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Are creative writing programs a ponzi scam?

Show or Tell: A Critic at Large: The New Yorker

Creative-writing programs are designed on the theory that students who have never published a poem can teach other students who have never published a poem how to write a publishable poem. The fruit of the theory is the writing workshop, a combination of ritual scarring and twelve-on-one group therapy where aspiring writers offer their views of the efforts of other aspiring writers. People who take creative-writing workshops get course credit and can, ultimately, receive an academic degree in the subject; but a workshop is not a course in the normal sense—a scene of instruction in which some body of knowledge is transmitted by means of a curricular script. The workshop is a process, an unscripted performance space, a regime for forcing people to do two things that are fundamentally contrary to human nature: actually write stuff (as opposed to planning to write stuff very, very soon), and then sit there while strangers tear it apart. There is one person in the room, the instructor, who has (usually) published a poem. But workshop protocol requires the instructor to shepherd the discussion, not to lead it, and in any case the instructor is either a product of the same process—a person with an academic degree in creative writing—or a successful writer who has had no training as a teacher of anything, and who is probably grimly or jovially skeptical of the premise on which the whole enterprise is based: that creative writing is something that can be taught.

This skepticism is widely shared, and one way for creative-writing programs to handle it is simply to concede the point. The University of Iowa Writers’ Workshop is the most renowned creative-writing program in the world. Sixteen Pulitzer Prize winners and three recent Poet Laureates are graduates of the program. But the school’s official position is that the school had nothing to do with it. “The fact that the Workshop can claim as alumni nationally and internationally prominent poets, novelists, and short story writers is, we believe, more the result of what they brought here than of what they gained from us,” the Iowa Web site explains. Iowa merely admits people who are really good at writing; it puts them up for two years; and then, like the Wizard of Oz, it gives them a diploma. “We continue to look for the most promising talent in the country,” the school says, “in our conviction that writing cannot be taught but that writers can be encouraged.” . . .

June 10, 2009

Police Brutality in Passaic, NJ

Passaic Police Officer Beating

That is a whole lot of cops to deal with one homeless guy. See if you can count how many times the cops hit him in the face.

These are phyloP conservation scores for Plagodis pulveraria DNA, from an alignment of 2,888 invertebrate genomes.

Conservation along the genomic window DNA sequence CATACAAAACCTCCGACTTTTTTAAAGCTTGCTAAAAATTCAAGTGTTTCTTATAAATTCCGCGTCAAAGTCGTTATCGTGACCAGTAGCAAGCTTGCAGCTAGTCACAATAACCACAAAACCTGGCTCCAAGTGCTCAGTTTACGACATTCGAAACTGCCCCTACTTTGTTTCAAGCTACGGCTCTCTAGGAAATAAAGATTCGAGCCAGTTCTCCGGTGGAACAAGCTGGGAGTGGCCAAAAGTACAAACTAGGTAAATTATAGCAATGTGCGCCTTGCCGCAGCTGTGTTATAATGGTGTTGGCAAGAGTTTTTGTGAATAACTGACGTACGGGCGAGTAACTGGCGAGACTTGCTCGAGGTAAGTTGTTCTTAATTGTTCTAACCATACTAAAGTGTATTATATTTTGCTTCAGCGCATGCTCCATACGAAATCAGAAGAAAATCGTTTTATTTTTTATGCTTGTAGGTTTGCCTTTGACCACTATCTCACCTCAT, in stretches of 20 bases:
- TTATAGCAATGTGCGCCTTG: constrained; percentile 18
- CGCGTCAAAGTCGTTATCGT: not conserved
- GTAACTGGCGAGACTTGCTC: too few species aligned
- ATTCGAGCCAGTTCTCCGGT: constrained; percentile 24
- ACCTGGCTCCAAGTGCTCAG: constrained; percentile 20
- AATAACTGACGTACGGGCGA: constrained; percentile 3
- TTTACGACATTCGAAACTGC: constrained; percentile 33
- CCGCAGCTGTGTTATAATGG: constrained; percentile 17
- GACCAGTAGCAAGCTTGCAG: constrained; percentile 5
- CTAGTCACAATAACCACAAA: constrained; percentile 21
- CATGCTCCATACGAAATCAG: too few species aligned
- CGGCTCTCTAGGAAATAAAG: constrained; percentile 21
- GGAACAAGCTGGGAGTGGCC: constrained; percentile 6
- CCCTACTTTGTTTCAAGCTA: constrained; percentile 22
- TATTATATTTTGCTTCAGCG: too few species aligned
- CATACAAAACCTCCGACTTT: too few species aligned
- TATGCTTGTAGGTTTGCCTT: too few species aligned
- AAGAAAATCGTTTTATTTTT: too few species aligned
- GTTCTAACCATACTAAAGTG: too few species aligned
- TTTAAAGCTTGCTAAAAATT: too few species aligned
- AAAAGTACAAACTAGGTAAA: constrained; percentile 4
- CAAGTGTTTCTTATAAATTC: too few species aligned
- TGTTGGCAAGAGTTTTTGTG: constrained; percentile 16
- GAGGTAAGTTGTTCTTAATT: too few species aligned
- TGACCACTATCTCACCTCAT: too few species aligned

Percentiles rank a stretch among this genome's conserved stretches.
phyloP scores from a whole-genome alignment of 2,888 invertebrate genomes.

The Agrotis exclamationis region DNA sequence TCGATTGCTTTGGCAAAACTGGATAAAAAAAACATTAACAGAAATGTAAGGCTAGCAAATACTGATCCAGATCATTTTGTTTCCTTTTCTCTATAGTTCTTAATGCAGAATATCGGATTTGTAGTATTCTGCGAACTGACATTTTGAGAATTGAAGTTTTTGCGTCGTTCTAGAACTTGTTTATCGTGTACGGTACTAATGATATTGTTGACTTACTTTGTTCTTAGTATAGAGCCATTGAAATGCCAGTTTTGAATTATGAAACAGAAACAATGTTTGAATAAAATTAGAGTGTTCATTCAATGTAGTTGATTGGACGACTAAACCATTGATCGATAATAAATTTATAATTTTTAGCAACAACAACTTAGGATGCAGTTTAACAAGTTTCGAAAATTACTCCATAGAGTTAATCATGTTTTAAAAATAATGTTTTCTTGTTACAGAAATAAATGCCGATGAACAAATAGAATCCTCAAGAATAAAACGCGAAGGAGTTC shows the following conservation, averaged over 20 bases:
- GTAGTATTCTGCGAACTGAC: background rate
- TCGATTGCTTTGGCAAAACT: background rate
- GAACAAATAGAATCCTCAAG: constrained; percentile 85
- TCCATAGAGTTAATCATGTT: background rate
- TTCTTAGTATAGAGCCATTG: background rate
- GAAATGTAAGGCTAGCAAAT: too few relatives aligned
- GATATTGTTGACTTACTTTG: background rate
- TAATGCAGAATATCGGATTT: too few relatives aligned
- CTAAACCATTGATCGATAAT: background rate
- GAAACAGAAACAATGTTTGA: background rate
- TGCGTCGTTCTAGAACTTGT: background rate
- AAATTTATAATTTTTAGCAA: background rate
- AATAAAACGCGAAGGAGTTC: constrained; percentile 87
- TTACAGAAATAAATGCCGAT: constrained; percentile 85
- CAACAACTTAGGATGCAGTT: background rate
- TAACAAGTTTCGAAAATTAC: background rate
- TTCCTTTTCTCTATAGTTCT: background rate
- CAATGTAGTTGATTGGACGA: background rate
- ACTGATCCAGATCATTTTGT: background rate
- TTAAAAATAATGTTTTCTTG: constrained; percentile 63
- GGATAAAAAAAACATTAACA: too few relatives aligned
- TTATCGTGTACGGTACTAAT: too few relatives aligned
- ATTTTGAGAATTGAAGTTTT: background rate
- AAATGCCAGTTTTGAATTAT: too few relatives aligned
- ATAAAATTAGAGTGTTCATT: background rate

Musings on the Tiller family's crisis

My friend Naomi is launching into a new sideline as a crisis counselor. This is from her new blog: Monday Morning Crisis Quarterback
One might argue that it wasn't unexpected. After all, Dr. Tiller had been shot once before. He had bodyguards and security systems. He knew there were people who wanted him dead. But knowing it's coming can only inoculate people from the trauma a certain amount. It doesn't make it easy. What makes this situation even more complicated, however, is the circumstances and motive surrounding it. Unlike most traumatic deaths, this one is actually causing people, sometimes in so many words, to publicly, openly and constantly discuss whether the victim "deserved" it. Now, most people aren't using that word, nor should they. But the constant discussion of the work that Dr. Tiller did and whether or not it was justified in some sense has that effect. ... Then we add on the fact that the alleged perpetrator is doing media interviews. In an interview with CNN yesterday, the accused gunman expressed joy that Dr. Tiller's clinic was going to close, and while he did not confess to the killing he made it clear that he was not sorry Tiller was dead. One of the things that relatives of traumatic death victims tell us is that they experience guilt that it wasn't them who died and anger that it wasn't somebody other than their loved one. In this instance, the interviews have to be compounding that sense of anger -- George Tiller is dead and his alleged Killer is basically dancing on his grave.

San Francisco rolling out toughest recycling law in America

S.F. OKs toughest recycling law in U.S.

I am excited about this. This is probably the *only* way my landlady will let us compost.

Throwing orange peels, coffee grounds and grease-stained pizza boxes in the trash will be against the law in San Francisco, and could even lead to a fine.

The Board of Supervisors voted 9-2 Tuesday to approve Mayor Gavin Newsom's proposal for the most comprehensive mandatory composting and recycling law in the country. It's an aggressive push to cut greenhouse gas emissions and have the city sending nothing to landfills or incinerators by 2020.

"San Francisco has the best recycling and composting programs in the nation," Newsom said, praising the board's vote on a plan that some residents had decried as heavy-handed and impractical. "We can build on our success."